rather than a helpful safeguard. The configuration management procedures appear to
    be still evolving. They do not yet fill the needs for the dynamic multi-concurrent-
    project work environments of DOL and are just gaining procedures to support
    development interruptions from Legislative-mandated and changing business needs.
•   Currently, code held by the Configuration Management Services Group (CMSG) is
    not routinely nor reliably updated to reflect changes made via emergency releases.
    Similarly, when emergency releases don’t work correctly, fixes to these releases are
    applied on the fly and are an additional risk to having the checked-in code reflect the
    executables in Production. Additional procedures, education and commitment are
    needed to make this a stable process.
•   Configuration Management processes were evolving during this project. Many code
    revision management problems would have been avoided with the procedures that are
    now in place.
•   Having one member of the Configuration Management group dedicated to processing
    project requests was effective and important. This CMSG representative became
    familiar with how the project was managing code and this allowed her to be pro-
    active and helpful.

Design & Development Process
•   All architectural and functional designs must go through a peer review by DOL staff.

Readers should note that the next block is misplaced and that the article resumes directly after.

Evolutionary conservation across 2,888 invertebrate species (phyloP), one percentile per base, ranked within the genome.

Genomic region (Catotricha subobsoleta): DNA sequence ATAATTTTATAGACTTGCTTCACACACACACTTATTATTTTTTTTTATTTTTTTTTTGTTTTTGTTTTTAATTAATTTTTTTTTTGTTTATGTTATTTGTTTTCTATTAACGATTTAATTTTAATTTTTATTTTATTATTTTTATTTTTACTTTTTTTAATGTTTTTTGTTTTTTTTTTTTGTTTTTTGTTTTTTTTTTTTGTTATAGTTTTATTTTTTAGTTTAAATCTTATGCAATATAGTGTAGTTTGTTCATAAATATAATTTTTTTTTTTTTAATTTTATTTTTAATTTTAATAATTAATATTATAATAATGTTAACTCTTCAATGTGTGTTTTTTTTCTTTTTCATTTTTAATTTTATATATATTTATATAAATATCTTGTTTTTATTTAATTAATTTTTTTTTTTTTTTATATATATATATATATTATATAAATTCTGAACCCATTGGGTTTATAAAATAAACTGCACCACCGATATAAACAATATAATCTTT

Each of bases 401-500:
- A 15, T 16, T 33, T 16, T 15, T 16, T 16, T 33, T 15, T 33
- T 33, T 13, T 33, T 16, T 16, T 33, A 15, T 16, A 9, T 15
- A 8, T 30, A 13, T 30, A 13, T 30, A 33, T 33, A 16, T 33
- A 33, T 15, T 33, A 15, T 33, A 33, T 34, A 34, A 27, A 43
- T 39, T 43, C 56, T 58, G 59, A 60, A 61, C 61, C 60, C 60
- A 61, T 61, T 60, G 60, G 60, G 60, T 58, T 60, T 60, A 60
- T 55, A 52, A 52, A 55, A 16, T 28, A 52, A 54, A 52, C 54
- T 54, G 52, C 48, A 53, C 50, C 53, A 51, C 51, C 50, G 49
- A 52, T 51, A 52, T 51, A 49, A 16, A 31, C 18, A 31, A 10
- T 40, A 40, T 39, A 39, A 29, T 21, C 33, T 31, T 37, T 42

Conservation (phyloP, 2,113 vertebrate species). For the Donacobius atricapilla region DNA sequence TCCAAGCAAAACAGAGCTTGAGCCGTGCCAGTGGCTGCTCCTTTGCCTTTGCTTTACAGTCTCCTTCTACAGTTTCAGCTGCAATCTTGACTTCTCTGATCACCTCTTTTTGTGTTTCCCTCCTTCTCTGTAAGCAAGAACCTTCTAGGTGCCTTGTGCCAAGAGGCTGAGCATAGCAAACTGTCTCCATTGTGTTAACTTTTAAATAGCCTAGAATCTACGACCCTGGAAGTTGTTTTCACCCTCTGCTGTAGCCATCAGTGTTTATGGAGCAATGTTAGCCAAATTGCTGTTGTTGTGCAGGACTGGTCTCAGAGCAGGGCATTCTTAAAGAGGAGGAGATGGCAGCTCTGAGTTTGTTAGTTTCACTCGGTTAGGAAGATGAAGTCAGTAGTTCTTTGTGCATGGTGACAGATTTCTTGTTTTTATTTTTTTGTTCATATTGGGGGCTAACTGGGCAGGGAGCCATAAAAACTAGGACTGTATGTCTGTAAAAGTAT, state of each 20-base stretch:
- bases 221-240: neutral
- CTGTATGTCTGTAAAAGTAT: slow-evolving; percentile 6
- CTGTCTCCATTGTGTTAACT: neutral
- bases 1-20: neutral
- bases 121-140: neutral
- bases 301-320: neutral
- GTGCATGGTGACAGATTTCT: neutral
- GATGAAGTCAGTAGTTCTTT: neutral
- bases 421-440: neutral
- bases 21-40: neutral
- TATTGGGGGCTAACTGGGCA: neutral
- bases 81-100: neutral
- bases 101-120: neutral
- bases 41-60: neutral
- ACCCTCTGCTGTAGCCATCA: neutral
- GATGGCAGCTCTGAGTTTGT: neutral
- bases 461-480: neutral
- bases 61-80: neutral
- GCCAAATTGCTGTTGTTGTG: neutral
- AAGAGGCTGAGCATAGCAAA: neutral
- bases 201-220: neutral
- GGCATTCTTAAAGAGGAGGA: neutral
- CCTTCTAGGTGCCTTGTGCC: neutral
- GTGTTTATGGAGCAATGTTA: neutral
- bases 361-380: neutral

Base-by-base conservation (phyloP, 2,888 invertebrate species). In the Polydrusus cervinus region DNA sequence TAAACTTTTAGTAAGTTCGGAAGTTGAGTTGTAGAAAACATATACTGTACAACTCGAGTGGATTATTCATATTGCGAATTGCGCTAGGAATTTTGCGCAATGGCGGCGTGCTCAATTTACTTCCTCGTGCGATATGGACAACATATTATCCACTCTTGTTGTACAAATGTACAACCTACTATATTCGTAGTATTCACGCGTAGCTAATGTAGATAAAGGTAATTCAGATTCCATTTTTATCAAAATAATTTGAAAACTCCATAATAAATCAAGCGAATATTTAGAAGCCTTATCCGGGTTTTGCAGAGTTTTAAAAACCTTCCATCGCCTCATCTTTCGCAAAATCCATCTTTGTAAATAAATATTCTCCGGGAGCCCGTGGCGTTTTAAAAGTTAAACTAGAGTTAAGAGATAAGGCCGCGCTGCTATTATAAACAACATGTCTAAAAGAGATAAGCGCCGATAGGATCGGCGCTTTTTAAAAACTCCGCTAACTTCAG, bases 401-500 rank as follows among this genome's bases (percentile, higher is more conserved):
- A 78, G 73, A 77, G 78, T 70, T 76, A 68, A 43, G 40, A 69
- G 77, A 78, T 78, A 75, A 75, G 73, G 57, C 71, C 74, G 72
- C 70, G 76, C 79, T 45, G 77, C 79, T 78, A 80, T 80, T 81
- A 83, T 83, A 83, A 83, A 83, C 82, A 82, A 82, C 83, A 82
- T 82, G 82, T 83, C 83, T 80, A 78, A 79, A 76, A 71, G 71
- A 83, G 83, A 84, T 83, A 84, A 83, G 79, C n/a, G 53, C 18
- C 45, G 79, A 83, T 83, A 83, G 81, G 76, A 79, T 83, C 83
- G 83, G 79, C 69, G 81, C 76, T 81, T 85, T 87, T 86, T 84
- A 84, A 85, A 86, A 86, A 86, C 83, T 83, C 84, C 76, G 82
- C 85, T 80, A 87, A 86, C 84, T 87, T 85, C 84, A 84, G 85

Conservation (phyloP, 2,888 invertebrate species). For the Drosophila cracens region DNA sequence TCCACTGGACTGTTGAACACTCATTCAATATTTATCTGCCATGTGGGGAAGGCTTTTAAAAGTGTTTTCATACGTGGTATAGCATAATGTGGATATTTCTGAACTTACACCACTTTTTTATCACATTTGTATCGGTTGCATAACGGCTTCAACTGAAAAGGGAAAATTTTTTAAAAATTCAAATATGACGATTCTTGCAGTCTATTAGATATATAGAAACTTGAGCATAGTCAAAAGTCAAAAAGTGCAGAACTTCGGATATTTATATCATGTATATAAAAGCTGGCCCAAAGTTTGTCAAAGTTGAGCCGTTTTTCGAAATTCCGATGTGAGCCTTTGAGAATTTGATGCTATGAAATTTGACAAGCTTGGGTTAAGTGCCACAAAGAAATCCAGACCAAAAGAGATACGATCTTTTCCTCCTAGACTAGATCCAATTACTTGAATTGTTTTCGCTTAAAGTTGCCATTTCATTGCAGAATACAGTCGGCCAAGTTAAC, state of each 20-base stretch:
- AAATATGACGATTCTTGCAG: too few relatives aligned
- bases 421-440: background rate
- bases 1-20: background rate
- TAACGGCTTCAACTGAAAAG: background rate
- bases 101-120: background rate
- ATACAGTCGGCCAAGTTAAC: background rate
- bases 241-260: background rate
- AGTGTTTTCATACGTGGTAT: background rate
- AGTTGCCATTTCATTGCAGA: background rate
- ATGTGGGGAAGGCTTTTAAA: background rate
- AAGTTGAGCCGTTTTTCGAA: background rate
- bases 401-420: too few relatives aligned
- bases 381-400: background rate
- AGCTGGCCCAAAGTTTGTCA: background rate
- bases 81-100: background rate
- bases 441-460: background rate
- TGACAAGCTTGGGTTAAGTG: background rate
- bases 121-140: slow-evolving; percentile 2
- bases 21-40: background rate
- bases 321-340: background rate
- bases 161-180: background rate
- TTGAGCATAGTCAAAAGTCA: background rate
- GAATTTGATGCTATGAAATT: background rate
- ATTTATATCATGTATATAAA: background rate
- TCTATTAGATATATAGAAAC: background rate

No exceptions! Time must be put in the schedule and Quarterly Plan for this activity.
•   DOL staff are responsible for taking the time and asking questions such that they
    fully understand what they are approving. This may require perseverance when
    dealing with aggressive vendors and when staff do not understand the technology
    being applied. DOL staff’s signatures on peer reviews MUST indicate that staff fully
    understand the design being presented and approve it as being an approach for which
    they are personally willing to take ownership.

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•   Peer reviews of Fujitsu’s replatforming designs took place too late (they evolved
    some bad solutions that were not reviewed with DOL staff). The problems were not
    evident until code was being delivered. The vendor was most reluctant to have DOL
    staff review their decisions early on, and the DOL Project Manager should have been
    more aggressive in not allowing that.
•   DOL IS needs written instructions on how to setup a batch environment. Currently
    there is only one person who really understands how batch needs to be setup and how
    calendaring of jobs must be defined.